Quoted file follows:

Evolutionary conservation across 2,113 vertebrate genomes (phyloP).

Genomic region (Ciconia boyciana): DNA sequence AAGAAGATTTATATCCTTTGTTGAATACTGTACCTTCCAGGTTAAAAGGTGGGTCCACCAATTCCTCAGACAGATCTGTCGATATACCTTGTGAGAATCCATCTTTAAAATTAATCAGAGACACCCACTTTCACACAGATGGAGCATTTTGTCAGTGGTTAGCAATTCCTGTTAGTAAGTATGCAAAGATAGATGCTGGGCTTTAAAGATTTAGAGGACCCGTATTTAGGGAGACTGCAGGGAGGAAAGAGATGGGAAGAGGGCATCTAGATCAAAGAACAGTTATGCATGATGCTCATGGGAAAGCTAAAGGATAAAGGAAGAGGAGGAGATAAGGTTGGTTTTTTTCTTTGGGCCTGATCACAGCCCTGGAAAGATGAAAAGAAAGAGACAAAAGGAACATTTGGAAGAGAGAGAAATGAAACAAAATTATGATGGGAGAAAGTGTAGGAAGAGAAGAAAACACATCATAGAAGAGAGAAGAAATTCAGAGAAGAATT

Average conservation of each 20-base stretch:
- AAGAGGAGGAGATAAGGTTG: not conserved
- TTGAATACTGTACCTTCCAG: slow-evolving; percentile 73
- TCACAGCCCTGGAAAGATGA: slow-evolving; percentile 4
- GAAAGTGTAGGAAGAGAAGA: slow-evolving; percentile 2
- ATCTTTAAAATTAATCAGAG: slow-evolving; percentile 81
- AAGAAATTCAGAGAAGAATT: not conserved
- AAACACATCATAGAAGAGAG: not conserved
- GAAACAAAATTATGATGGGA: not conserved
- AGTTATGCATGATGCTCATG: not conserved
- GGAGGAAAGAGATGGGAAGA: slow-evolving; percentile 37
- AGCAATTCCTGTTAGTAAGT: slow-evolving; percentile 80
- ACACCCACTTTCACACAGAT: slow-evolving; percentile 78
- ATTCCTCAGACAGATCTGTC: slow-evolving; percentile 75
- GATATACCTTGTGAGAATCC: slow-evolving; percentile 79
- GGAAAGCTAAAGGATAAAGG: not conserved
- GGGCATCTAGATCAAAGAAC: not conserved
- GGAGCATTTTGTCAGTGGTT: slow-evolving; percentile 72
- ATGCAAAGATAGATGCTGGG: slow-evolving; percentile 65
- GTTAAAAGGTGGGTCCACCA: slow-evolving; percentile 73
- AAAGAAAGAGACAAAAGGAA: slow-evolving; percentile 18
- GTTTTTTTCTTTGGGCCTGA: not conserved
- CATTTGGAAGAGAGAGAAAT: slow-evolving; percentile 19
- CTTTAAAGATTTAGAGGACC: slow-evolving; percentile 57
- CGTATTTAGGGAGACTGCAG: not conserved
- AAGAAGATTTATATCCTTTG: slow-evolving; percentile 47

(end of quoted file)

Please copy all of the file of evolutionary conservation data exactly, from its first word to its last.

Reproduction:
Evolutionary conservation across 2,113 vertebrate genomes (phyloP).

Genomic region (Ciconia boyciana): DNA sequence AAGAAGATTTATATCCTTTGTTGAATACTGTACCTTCCAGGTTAAAAGGTGGGTCCACCAATTCCTCAGACAGATCTGTCGATATACCTTGTGAGAATCCATCTTTAAAATTAATCAGAGACACCCACTTTCACACAGATGGAGCATTTTGTCAGTGGTTAGCAATTCCTGTTAGTAAGTATGCAAAGATAGATGCTGGGCTTTAAAGATTTAGAGGACCCGTATTTAGGGAGACTGCAGGGAGGAAAGAGATGGGAAGAGGGCATCTAGATCAAAGAACAGTTATGCATGATGCTCATGGGAAAGCTAAAGGATAAAGGAAGAGGAGGAGATAAGGTTGGTTTTTTTCTTTGGGCCTGATCACAGCCCTGGAAAGATGAAAAGAAAGAGACAAAAGGAACATTTGGAAGAGAGAGAAATGAAACAAAATTATGATGGGAGAAAGTGTAGGAAGAGAAGAAAACACATCATAGAAGAGAGAAGAAATTCAGAGAAGAATT

Average conservation of each 20-base stretch:
- AAGAGGAGGAGATAAGGTTG: not conserved
- TTGAATACTGTACCTTCCAG: slow-evolving; percentile 73
- TCACAGCCCTGGAAAGATGA: slow-evolving; percentile 4
- GAAAGTGTAGGAAGAGAAGA: slow-evolving; percentile 2
- ATCTTTAAAATTAATCAGAG: slow-evolving; percentile 81
- AAGAAATTCAGAGAAGAATT: not conserved
- AAACACATCATAGAAGAGAG: not conserved
- GAAACAAAATTATGATGGGA: not conserved
- AGTTATGCATGATGCTCATG: not conserved
- GGAGGAAAGAGATGGGAAGA: slow-evolving; percentile 37
- AGCAATTCCTGTTAGTAAGT: slow-evolving; percentile 80
- ACACCCACTTTCACACAGAT: slow-evolving; percentile 78
- ATTCCTCAGACAGATCTGTC: slow-evolving; percentile 75
- GATATACCTTGTGAGAATCC: slow-evolving; percentile 79
- GGAAAGCTAAAGGATAAAGG: not conserved
- GGGCATCTAGATCAAAGAAC: not conserved
- GGAGCATTTTGTCAGTGGTT: slow-evolving; percentile 72
- ATGCAAAGATAGATGCTGGG: slow-evolving; percentile 65
- GTTAAAAGGTGGGTCCACCA: slow-evolving; percentile 73
- AAAGAAAGAGACAAAAGGAA: slow-evolving; percentile 18
- GTTTTTTTCTTTGGGCCTGA: not conserved
- CATTTGGAAGAGAGAGAAAT: slow-evolving; percentile 19
- CTTTAAAGATTTAGAGGACC: slow-evolving; percentile 57
- CGTATTTAGGGAGACTGCAG: not conserved
- AAGAAGATTTATATCCTTTG: slow-evolving; percentile 47